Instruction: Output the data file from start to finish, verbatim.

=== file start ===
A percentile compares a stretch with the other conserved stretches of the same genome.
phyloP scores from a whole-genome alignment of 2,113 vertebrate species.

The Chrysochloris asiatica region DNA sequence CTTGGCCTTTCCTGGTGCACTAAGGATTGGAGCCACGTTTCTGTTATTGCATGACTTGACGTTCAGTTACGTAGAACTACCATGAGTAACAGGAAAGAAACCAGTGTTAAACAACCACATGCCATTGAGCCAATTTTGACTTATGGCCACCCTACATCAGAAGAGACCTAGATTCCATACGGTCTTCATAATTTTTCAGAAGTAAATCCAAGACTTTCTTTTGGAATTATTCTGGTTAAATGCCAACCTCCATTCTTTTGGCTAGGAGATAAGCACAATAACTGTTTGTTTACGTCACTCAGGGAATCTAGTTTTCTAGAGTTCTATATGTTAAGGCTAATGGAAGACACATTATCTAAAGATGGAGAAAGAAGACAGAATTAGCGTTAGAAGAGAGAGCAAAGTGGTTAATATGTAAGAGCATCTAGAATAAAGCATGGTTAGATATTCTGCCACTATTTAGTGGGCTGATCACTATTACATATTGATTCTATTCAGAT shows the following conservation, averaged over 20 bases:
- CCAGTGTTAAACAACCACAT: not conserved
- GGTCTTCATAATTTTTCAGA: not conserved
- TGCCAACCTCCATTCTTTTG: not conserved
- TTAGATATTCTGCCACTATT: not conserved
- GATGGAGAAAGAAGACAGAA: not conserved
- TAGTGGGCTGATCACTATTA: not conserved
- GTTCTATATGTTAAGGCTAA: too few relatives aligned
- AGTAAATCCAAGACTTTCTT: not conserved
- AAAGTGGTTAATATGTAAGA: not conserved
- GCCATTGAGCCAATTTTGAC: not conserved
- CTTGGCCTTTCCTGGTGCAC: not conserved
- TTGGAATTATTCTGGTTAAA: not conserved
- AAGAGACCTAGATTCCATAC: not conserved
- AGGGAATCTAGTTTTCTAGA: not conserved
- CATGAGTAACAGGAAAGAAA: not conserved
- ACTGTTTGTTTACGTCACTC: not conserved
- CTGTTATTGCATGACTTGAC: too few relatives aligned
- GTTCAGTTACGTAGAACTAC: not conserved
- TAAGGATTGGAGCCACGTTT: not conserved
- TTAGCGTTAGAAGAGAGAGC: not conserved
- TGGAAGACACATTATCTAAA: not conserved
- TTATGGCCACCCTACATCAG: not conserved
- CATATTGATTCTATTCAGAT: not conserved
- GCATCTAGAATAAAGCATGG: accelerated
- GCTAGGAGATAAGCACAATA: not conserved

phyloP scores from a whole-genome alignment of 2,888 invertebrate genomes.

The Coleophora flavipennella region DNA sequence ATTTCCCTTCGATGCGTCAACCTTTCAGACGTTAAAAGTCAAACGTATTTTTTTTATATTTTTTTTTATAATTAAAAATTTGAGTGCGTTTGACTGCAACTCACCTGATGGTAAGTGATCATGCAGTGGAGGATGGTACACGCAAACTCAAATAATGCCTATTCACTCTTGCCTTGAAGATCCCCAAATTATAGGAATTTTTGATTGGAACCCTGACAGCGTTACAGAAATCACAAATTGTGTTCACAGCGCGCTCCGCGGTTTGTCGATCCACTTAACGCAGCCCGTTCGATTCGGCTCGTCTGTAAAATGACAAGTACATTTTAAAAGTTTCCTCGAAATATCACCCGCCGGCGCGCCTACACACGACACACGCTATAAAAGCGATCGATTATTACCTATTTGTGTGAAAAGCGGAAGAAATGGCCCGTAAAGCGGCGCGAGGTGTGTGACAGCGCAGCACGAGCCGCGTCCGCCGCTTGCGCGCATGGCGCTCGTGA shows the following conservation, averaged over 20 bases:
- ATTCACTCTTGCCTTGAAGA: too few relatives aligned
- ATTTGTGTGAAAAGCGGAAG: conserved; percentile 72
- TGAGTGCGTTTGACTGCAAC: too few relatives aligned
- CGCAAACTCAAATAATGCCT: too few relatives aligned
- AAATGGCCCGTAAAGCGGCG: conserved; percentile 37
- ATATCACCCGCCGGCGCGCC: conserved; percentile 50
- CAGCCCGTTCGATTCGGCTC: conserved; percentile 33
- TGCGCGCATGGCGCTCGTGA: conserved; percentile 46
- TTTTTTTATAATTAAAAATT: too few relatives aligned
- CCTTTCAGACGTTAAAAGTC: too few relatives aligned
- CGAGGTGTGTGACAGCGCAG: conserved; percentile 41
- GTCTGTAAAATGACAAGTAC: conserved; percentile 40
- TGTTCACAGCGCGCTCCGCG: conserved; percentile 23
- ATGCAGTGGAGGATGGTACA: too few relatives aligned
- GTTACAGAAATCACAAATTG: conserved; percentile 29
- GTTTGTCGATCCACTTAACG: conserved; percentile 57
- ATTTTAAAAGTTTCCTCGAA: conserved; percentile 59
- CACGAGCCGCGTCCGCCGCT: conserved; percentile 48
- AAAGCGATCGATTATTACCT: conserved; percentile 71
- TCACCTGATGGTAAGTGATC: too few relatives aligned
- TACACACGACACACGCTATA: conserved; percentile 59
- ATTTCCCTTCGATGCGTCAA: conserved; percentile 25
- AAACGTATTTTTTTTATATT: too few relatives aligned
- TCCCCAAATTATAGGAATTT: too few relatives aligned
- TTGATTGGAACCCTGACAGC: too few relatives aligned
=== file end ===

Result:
A percentile compares a stretch with the other conserved stretches of the same genome.
phyloP scores from a whole-genome alignment of 2,113 vertebrate species.

The Chrysochloris asiatica region DNA sequence CTTGGCCTTTCCTGGTGCACTAAGGATTGGAGCCACGTTTCTGTTATTGCATGACTTGACGTTCAGTTACGTAGAACTACCATGAGTAACAGGAAAGAAACCAGTGTTAAACAACCACATGCCATTGAGCCAATTTTGACTTATGGCCACCCTACATCAGAAGAGACCTAGATTCCATACGGTCTTCATAATTTTTCAGAAGTAAATCCAAGACTTTCTTTTGGAATTATTCTGGTTAAATGCCAACCTCCATTCTTTTGGCTAGGAGATAAGCACAATAACTGTTTGTTTACGTCACTCAGGGAATCTAGTTTTCTAGAGTTCTATATGTTAAGGCTAATGGAAGACACATTATCTAAAGATGGAGAAAGAAGACAGAATTAGCGTTAGAAGAGAGAGCAAAGTGGTTAATATGTAAGAGCATCTAGAATAAAGCATGGTTAGATATTCTGCCACTATTTAGTGGGCTGATCACTATTACATATTGATTCTATTCAGAT shows the following conservation, averaged over 20 bases:
- CCAGTGTTAAACAACCACAT: not conserved
- GGTCTTCATAATTTTTCAGA: not conserved
- TGCCAACCTCCATTCTTTTG: not conserved
- TTAGATATTCTGCCACTATT: not conserved
- GATGGAGAAAGAAGACAGAA: not conserved
- TAGTGGGCTGATCACTATTA: not conserved
- GTTCTATATGTTAAGGCTAA: too few relatives aligned
- AGTAAATCCAAGACTTTCTT: not conserved
- AAAGTGGTTAATATGTAAGA: not conserved
- GCCATTGAGCCAATTTTGAC: not conserved
- CTTGGCCTTTCCTGGTGCAC: not conserved
- TTGGAATTATTCTGGTTAAA: not conserved
- AAGAGACCTAGATTCCATAC: not conserved
- AGGGAATCTAGTTTTCTAGA: not conserved
- CATGAGTAACAGGAAAGAAA: not conserved
- ACTGTTTGTTTACGTCACTC: not conserved
- CTGTTATTGCATGACTTGAC: too few relatives aligned
- GTTCAGTTACGTAGAACTAC: not conserved
- TAAGGATTGGAGCCACGTTT: not conserved
- TTAGCGTTAGAAGAGAGAGC: not conserved
- TGGAAGACACATTATCTAAA: not conserved
- TTATGGCCACCCTACATCAG: not conserved
- CATATTGATTCTATTCAGAT: not conserved
- GCATCTAGAATAAAGCATGG: accelerated
- GCTAGGAGATAAGCACAATA: not conserved

phyloP scores from a whole-genome alignment of 2,888 invertebrate genomes.

The Coleophora flavipennella region DNA sequence ATTTCCCTTCGATGCGTCAACCTTTCAGACGTTAAAAGTCAAACGTATTTTTTTTATATTTTTTTTTATAATTAAAAATTTGAGTGCGTTTGACTGCAACTCACCTGATGGTAAGTGATCATGCAGTGGAGGATGGTACACGCAAACTCAAATAATGCCTATTCACTCTTGCCTTGAAGATCCCCAAATTATAGGAATTTTTGATTGGAACCCTGACAGCGTTACAGAAATCACAAATTGTGTTCACAGCGCGCTCCGCGGTTTGTCGATCCACTTAACGCAGCCCGTTCGATTCGGCTCGTCTGTAAAATGACAAGTACATTTTAAAAGTTTCCTCGAAATATCACCCGCCGGCGCGCCTACACACGACACACGCTATAAAAGCGATCGATTATTACCTATTTGTGTGAAAAGCGGAAGAAATGGCCCGTAAAGCGGCGCGAGGTGTGTGACAGCGCAGCACGAGCCGCGTCCGCCGCTTGCGCGCATGGCGCTCGTGA shows the following conservation, averaged over 20 bases:
- ATTCACTCTTGCCTTGAAGA: too few relatives aligned
- ATTTGTGTGAAAAGCGGAAG: conserved; percentile 72
- TGAGTGCGTTTGACTGCAAC: too few relatives aligned
- CGCAAACTCAAATAATGCCT: too few relatives aligned
- AAATGGCCCGTAAAGCGGCG: conserved; percentile 37
- ATATCACCCGCCGGCGCGCC: conserved; percentile 50
- CAGCCCGTTCGATTCGGCTC: conserved; percentile 33
- TGCGCGCATGGCGCTCGTGA: conserved; percentile 46
- TTTTTTTATAATTAAAAATT: too few relatives aligned
- CCTTTCAGACGTTAAAAGTC: too few relatives aligned
- CGAGGTGTGTGACAGCGCAG: conserved; percentile 41
- GTCTGTAAAATGACAAGTAC: conserved; percentile 40
- TGTTCACAGCGCGCTCCGCG: conserved; percentile 23
- ATGCAGTGGAGGATGGTACA: too few relatives aligned
- GTTACAGAAATCACAAATTG: conserved; percentile 29
- GTTTGTCGATCCACTTAACG: conserved; percentile 57
- ATTTTAAAAGTTTCCTCGAA: conserved; percentile 59
- CACGAGCCGCGTCCGCCGCT: conserved; percentile 48
- AAAGCGATCGATTATTACCT: conserved; percentile 71
- TCACCTGATGGTAAGTGATC: too few relatives aligned
- TACACACGACACACGCTATA: conserved; percentile 59
- ATTTCCCTTCGATGCGTCAA: conserved; percentile 25
- AAACGTATTTTTTTTATATT: too few relatives aligned
- TCCCCAAATTATAGGAATTT: too few relatives aligned
- TTGATTGGAACCCTGACAGC: too few relatives aligned